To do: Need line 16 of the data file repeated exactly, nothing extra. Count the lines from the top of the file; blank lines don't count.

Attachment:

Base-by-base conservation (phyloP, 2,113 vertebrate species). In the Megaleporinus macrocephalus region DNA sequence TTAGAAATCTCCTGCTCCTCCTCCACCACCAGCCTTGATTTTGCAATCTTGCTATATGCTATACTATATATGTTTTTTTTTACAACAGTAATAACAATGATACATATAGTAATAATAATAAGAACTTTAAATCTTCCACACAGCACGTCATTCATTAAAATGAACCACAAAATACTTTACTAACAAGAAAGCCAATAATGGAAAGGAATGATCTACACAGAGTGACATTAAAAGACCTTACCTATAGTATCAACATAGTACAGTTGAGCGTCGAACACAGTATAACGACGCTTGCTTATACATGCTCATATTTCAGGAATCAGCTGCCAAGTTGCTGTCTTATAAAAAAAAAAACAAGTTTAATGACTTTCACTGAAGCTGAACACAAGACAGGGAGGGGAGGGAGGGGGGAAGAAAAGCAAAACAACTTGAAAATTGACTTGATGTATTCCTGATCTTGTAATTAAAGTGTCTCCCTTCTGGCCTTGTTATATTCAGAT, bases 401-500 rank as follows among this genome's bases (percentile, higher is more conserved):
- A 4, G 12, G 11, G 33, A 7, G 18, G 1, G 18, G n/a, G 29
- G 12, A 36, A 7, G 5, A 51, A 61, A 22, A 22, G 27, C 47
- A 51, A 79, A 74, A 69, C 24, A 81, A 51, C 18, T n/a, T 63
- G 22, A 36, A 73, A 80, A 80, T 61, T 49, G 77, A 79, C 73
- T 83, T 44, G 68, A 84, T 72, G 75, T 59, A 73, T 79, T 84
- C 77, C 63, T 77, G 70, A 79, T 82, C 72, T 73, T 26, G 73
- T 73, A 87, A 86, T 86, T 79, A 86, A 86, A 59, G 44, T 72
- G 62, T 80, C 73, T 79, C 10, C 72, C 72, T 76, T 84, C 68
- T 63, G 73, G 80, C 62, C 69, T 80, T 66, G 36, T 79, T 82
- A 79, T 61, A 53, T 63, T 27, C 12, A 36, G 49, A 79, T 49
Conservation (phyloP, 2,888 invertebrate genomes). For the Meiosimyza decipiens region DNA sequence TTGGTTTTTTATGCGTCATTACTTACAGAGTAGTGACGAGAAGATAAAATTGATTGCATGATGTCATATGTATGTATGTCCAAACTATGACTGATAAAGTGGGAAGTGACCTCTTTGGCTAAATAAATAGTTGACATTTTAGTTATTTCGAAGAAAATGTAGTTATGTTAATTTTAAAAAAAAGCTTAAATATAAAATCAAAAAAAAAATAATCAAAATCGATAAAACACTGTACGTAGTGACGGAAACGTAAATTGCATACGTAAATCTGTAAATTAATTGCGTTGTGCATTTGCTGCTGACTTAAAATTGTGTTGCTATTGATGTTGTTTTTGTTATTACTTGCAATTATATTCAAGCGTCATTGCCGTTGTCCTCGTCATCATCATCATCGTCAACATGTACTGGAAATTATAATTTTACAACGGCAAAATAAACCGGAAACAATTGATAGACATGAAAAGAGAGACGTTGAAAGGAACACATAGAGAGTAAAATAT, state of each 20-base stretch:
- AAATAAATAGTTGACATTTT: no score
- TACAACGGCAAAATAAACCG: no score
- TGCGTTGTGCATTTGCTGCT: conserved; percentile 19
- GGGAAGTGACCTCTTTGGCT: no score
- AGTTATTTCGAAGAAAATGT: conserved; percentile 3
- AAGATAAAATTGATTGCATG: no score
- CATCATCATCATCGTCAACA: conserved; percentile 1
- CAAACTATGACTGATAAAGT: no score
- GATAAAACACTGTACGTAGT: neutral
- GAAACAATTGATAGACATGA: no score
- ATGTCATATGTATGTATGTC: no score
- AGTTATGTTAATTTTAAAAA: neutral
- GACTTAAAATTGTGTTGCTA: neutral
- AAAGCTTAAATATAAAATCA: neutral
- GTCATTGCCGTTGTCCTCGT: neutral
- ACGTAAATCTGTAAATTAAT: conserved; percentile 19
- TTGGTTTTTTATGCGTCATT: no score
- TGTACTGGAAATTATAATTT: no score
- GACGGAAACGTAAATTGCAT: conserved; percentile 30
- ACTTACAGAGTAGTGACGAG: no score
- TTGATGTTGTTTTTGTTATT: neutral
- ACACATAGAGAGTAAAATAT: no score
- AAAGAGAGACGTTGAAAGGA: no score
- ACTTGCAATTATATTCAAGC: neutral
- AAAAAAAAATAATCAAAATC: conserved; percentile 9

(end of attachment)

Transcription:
- GGGAAGTGACCTCTTTGGCT: no score